The Sehzade Mosque (Turkish: Şehzade Cami) is an Ottoman era mosque located in the Fatih district, on the third hill of Istanbul. Sulayman the Magnificent commissioned the mosque to commemorate his favourite son Şehzade Mehmed, who died aged only 21. It is sometimes referred to as the ‘Prince’s Mosque’.
- Mehmed was the eldest of Sulayman’s sons by his wife Hurrem, more commonly known as Roxelana. His exact cause of death is unknown, some are of the opinion he died from smallpox while others believe he was actually murdered.
- The Sehzade Mosque was the architect Sinan’s first major imperial commission. He completed it in 1548 CE and is regarded as the best work of his apprenticeship.
- The forecourt has an area equal to that of the mosque itself. The ablution space (known as a şadırvan) in the centre was donated from Sultan Murat IV.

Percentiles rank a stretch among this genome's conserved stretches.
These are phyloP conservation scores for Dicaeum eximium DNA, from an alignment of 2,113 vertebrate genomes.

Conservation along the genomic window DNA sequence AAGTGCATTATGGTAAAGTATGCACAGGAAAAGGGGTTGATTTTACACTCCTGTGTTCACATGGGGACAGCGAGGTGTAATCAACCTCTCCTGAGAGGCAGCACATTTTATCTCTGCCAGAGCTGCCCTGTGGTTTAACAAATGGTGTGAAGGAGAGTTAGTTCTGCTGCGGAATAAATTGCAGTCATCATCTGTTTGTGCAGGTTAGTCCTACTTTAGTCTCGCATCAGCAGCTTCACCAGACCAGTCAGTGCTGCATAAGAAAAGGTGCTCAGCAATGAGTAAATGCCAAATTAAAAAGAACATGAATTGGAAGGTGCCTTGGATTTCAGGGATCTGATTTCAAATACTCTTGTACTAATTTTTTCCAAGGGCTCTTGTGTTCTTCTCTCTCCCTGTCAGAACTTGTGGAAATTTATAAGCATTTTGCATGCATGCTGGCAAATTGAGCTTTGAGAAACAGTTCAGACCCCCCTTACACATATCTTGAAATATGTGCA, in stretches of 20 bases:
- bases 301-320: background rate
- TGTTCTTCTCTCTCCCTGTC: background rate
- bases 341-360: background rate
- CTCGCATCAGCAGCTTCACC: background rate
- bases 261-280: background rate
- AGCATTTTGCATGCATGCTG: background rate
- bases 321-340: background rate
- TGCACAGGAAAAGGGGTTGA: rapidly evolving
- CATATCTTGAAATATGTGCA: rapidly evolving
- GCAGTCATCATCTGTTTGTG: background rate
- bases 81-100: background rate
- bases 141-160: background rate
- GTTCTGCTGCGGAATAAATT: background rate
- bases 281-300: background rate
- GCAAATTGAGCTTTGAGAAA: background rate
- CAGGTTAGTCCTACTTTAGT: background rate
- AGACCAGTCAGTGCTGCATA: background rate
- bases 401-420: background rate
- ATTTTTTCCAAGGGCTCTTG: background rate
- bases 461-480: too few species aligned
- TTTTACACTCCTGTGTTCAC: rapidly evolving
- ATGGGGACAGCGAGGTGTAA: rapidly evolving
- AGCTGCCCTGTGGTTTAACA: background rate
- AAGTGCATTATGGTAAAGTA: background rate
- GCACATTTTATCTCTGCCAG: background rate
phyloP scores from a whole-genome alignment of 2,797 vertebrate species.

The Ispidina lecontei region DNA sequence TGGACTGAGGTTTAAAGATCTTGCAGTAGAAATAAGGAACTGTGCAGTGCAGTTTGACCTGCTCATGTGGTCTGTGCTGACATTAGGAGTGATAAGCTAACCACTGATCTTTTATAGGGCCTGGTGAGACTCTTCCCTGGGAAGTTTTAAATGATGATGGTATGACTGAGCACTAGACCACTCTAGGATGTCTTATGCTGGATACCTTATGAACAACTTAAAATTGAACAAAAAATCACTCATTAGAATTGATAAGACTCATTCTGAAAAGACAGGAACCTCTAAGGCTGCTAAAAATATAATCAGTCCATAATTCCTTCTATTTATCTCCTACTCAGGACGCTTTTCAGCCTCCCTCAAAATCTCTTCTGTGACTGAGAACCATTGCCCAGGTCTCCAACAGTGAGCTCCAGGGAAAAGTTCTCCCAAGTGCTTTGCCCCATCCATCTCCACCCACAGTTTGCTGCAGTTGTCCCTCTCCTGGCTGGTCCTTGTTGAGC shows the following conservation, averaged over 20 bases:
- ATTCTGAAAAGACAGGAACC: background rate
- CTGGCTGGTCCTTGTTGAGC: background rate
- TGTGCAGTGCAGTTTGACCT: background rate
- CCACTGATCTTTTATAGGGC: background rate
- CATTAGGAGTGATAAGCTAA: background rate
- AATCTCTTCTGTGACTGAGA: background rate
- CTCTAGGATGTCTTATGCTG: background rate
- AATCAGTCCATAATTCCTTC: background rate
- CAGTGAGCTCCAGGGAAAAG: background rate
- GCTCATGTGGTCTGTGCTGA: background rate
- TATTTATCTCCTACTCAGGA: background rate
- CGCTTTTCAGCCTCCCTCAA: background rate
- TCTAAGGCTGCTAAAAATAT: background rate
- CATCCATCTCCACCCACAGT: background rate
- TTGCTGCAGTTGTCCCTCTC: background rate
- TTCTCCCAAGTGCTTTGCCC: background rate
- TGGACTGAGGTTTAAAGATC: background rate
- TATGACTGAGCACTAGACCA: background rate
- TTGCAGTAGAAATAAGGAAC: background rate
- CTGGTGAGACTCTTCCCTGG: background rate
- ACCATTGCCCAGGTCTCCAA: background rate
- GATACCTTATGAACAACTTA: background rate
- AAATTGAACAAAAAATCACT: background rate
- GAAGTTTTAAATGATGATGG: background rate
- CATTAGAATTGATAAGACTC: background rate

- The mosque interior is square based upon which rests a large central dome flanked by four half domes and numerous smaller domes. A bomb blast in central Istanbul in 2016 resulted in many of the windows being shattered.
- Apart from the mosque, the complex consists of the mausoleum of Prince Mehmed, two madrasahs, a public kitchen and a travellers inn (caravansarai). The prince’s only daughter Hümaşah and his youngest brother Cihangir are also buried here.
References: The Rough Guide to Istanbul, Wikipedia